I’m excited to think about both questions as part of my annual review in the coming days.

The Rescue

We watched The Rescue recently (on Disney+). It describes the daring rescue of the Thai soccer team trapped deep within a flooded cave in Northern Thailand in 2018.

In one word, the documentary is incredible. A must-watch. Over the course of the 2 hours, I was struck by the…

…courage and compassion of the cave divers who chose to transform from hobbyists to heroes. A special hat tip to John Volanthen and Richard Stanton for their exceptional leadership.

…bravery and cooperation among the Thai Navy seals, the American army, the cave divers, and the thousands of volunteers who showed up to help.

…ingenuity of the human mind. As an example, the network of dams and equipment rigged up to drain water from the caves made the rescue possible.

…thoughtfulness and commitment of the Australian doctor cum cave diver (Dr Harris) whose expertise made the final rescue possible. The boys had to be sedated by his fellow cave divers for the rescue. And, even though he hated the plan, he realized that it was the only one that had a chance of working.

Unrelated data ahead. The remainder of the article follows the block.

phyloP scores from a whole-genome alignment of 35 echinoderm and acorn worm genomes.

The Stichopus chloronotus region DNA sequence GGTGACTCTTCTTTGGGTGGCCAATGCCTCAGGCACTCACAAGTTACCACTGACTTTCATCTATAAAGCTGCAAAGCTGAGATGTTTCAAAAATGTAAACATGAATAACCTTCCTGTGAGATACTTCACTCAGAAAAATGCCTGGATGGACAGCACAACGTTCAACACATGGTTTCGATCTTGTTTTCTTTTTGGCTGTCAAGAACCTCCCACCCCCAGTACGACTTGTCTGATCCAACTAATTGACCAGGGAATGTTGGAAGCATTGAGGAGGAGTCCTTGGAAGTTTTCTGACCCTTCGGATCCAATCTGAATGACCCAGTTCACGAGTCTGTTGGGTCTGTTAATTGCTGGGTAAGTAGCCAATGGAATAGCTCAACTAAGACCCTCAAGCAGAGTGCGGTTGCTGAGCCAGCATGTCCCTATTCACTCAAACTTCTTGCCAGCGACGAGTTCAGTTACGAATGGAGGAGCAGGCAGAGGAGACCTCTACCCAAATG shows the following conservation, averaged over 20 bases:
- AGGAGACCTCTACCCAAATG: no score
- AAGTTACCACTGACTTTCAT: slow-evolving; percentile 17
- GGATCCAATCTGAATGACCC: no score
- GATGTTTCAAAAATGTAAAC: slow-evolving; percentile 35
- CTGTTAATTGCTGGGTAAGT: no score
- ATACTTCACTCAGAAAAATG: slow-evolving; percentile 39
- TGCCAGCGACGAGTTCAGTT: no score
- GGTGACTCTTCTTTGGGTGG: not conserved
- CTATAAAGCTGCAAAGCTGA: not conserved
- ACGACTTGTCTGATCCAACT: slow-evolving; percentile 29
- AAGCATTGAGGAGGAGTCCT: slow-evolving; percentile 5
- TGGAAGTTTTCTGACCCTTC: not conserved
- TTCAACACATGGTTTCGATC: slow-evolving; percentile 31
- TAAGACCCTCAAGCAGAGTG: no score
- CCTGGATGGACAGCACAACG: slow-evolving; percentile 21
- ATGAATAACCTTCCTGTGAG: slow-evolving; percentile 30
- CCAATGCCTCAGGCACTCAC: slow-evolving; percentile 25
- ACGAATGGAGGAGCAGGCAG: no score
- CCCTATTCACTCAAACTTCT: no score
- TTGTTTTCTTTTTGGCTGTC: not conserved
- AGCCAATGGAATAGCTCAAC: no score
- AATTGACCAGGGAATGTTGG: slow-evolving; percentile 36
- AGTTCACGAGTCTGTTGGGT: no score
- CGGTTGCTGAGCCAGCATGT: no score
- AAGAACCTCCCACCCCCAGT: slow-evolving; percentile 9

Thai cave rescue: how the 12 boys finally escaped the cave - Vox

…importance of risks, leaps of faith, and luck in any challenging endeavor.

I could go on.

But, amongst the many amazing moments, there was one that stood out. After rescuing 8 boys in the first 2 days, the rains arrived again on the night before the third day. This downpour made for very unsafe diving conditions.

So, the pre-dive briefing in the morning understandably involved folks asking the “should we be going in” question. At the same time, a few of the others felt postponing could be fatal. So, before the discussion could further, that group just walked toward the cave. Everybody else followed.

That turned out to be an important moment as the downpour never stopped. It was eight months before the cave became accessible again.


The morning walk and the styrofoam cup

I was reminded of a story about a person of power I knew growing up. He was a wonderful human being. It was fitting, then, that he always had a group of friends join him on his morning walk. They seemed to enjoy the walk and conversation.

I had asked about the morning walk routine a few years ago. It turned out that the group of friends stopped joining him on the walk. This disappearance coincided with his retirement.

It reminded me of another story I think about from time to time – the one about the styrofoam cup shared by Simon Sinek.

I heard a story about a former Under Secretary of Defense who gave a speech at a large conference. He took his place on the stage and began talking, sharing his prepared remarks with the audience. He paused to take a sip of coffee from the Styrofoam cup he’d brought on stage with him. He took another sip, looked down at the cup and smiled.

“You know,” he said, interrupting his own speech, “I spoke here last year. I presented at this same conference on this same stage. But last year, I was still an Under Secretary,” he said.